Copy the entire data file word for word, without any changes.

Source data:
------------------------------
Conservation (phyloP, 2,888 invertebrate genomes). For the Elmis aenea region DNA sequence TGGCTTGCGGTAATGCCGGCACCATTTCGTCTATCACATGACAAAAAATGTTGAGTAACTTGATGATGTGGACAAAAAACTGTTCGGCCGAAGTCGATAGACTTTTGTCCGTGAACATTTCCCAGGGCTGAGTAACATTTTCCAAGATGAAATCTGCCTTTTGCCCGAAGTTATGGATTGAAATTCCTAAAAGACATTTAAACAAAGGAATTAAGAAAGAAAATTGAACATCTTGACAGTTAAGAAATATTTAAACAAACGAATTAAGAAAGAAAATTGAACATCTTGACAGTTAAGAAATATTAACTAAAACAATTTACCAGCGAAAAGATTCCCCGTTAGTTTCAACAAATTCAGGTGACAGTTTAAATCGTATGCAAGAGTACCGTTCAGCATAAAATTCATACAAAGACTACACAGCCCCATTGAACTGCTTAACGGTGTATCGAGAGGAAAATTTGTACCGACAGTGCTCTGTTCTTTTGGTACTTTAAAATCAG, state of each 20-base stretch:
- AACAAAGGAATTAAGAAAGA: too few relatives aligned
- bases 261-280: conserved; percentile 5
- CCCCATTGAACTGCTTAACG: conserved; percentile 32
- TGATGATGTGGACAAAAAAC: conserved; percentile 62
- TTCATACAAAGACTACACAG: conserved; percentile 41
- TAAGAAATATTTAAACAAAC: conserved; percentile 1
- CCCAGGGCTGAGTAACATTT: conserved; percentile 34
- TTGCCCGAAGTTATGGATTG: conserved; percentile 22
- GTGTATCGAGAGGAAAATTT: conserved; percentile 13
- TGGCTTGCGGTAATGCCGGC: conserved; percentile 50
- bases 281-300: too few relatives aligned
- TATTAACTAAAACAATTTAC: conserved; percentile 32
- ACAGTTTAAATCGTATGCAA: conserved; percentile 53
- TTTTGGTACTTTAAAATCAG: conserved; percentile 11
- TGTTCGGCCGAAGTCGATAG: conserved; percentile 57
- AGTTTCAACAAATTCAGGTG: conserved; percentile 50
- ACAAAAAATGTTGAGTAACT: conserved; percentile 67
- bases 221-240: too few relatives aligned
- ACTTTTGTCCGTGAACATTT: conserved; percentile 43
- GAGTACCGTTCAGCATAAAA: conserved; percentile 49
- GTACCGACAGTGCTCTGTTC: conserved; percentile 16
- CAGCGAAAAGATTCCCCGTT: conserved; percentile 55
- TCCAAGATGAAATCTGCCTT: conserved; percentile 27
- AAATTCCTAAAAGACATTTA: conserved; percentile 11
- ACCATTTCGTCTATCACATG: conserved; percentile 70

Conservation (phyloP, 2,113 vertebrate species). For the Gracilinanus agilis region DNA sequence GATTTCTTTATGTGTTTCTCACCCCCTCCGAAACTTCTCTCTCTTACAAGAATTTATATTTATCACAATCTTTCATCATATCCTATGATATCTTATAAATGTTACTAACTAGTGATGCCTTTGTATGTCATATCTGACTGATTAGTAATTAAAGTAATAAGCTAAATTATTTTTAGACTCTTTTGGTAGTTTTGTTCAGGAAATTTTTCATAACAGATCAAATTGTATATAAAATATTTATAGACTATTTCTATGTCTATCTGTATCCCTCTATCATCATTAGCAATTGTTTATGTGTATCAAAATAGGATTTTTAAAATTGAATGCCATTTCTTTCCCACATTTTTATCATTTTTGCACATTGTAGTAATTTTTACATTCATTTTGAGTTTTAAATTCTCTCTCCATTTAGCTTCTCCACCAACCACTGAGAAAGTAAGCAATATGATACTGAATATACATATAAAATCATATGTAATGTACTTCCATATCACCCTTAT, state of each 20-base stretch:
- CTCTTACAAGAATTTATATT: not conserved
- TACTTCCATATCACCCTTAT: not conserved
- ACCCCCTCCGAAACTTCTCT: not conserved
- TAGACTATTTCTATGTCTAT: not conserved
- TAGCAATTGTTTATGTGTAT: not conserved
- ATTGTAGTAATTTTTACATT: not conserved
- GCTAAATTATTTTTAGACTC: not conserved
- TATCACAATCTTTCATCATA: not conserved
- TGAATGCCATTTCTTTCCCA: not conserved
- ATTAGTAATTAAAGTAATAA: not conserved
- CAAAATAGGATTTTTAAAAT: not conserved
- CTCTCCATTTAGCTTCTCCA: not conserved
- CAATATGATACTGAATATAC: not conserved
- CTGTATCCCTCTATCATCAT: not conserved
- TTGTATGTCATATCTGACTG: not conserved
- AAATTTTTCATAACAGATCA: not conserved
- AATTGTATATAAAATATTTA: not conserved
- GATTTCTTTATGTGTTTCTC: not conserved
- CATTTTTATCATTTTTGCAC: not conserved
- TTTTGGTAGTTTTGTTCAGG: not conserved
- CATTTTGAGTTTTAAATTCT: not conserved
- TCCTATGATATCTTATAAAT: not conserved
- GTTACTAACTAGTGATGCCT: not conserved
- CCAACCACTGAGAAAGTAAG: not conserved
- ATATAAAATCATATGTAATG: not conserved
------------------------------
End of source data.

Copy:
Conservation (phyloP, 2,888 invertebrate genomes). For the Elmis aenea region DNA sequence TGGCTTGCGGTAATGCCGGCACCATTTCGTCTATCACATGACAAAAAATGTTGAGTAACTTGATGATGTGGACAAAAAACTGTTCGGCCGAAGTCGATAGACTTTTGTCCGTGAACATTTCCCAGGGCTGAGTAACATTTTCCAAGATGAAATCTGCCTTTTGCCCGAAGTTATGGATTGAAATTCCTAAAAGACATTTAAACAAAGGAATTAAGAAAGAAAATTGAACATCTTGACAGTTAAGAAATATTTAAACAAACGAATTAAGAAAGAAAATTGAACATCTTGACAGTTAAGAAATATTAACTAAAACAATTTACCAGCGAAAAGATTCCCCGTTAGTTTCAACAAATTCAGGTGACAGTTTAAATCGTATGCAAGAGTACCGTTCAGCATAAAATTCATACAAAGACTACACAGCCCCATTGAACTGCTTAACGGTGTATCGAGAGGAAAATTTGTACCGACAGTGCTCTGTTCTTTTGGTACTTTAAAATCAG, state of each 20-base stretch:
- AACAAAGGAATTAAGAAAGA: too few relatives aligned
- bases 261-280: conserved; percentile 5
- CCCCATTGAACTGCTTAACG: conserved; percentile 32
- TGATGATGTGGACAAAAAAC: conserved; percentile 62
- TTCATACAAAGACTACACAG: conserved; percentile 41
- TAAGAAATATTTAAACAAAC: conserved; percentile 1
- CCCAGGGCTGAGTAACATTT: conserved; percentile 34
- TTGCCCGAAGTTATGGATTG: conserved; percentile 22
- GTGTATCGAGAGGAAAATTT: conserved; percentile 13
- TGGCTTGCGGTAATGCCGGC: conserved; percentile 50
- bases 281-300: too few relatives aligned
- TATTAACTAAAACAATTTAC: conserved; percentile 32
- ACAGTTTAAATCGTATGCAA: conserved; percentile 53
- TTTTGGTACTTTAAAATCAG: conserved; percentile 11
- TGTTCGGCCGAAGTCGATAG: conserved; percentile 57
- AGTTTCAACAAATTCAGGTG: conserved; percentile 50
- ACAAAAAATGTTGAGTAACT: conserved; percentile 67
- bases 221-240: too few relatives aligned
- ACTTTTGTCCGTGAACATTT: conserved; percentile 43
- GAGTACCGTTCAGCATAAAA: conserved; percentile 49
- GTACCGACAGTGCTCTGTTC: conserved; percentile 16
- CAGCGAAAAGATTCCCCGTT: conserved; percentile 55
- TCCAAGATGAAATCTGCCTT: conserved; percentile 27
- AAATTCCTAAAAGACATTTA: conserved; percentile 11
- ACCATTTCGTCTATCACATG: conserved; percentile 70

Conservation (phyloP, 2,113 vertebrate species). For the Gracilinanus agilis region DNA sequence GATTTCTTTATGTGTTTCTCACCCCCTCCGAAACTTCTCTCTCTTACAAGAATTTATATTTATCACAATCTTTCATCATATCCTATGATATCTTATAAATGTTACTAACTAGTGATGCCTTTGTATGTCATATCTGACTGATTAGTAATTAAAGTAATAAGCTAAATTATTTTTAGACTCTTTTGGTAGTTTTGTTCAGGAAATTTTTCATAACAGATCAAATTGTATATAAAATATTTATAGACTATTTCTATGTCTATCTGTATCCCTCTATCATCATTAGCAATTGTTTATGTGTATCAAAATAGGATTTTTAAAATTGAATGCCATTTCTTTCCCACATTTTTATCATTTTTGCACATTGTAGTAATTTTTACATTCATTTTGAGTTTTAAATTCTCTCTCCATTTAGCTTCTCCACCAACCACTGAGAAAGTAAGCAATATGATACTGAATATACATATAAAATCATATGTAATGTACTTCCATATCACCCTTAT, state of each 20-base stretch:
- CTCTTACAAGAATTTATATT: not conserved
- TACTTCCATATCACCCTTAT: not conserved
- ACCCCCTCCGAAACTTCTCT: not conserved
- TAGACTATTTCTATGTCTAT: not conserved
- TAGCAATTGTTTATGTGTAT: not conserved
- ATTGTAGTAATTTTTACATT: not conserved
- GCTAAATTATTTTTAGACTC: not conserved
- TATCACAATCTTTCATCATA: not conserved
- TGAATGCCATTTCTTTCCCA: not conserved
- ATTAGTAATTAAAGTAATAA: not conserved
- CAAAATAGGATTTTTAAAAT: not conserved
- CTCTCCATTTAGCTTCTCCA: not conserved
- CAATATGATACTGAATATAC: not conserved
- CTGTATCCCTCTATCATCAT: not conserved
- TTGTATGTCATATCTGACTG: not conserved
- AAATTTTTCATAACAGATCA: not conserved
- AATTGTATATAAAATATTTA: not conserved
- GATTTCTTTATGTGTTTCTC: not conserved
- CATTTTTATCATTTTTGCAC: not conserved
- TTTTGGTAGTTTTGTTCAGG: not conserved
- CATTTTGAGTTTTAAATTCT: not conserved
- TCCTATGATATCTTATAAAT: not conserved
- GTTACTAACTAGTGATGCCT: not conserved
- CCAACCACTGAGAAAGTAAG: not conserved
- ATATAAAATCATATGTAATG: not conserved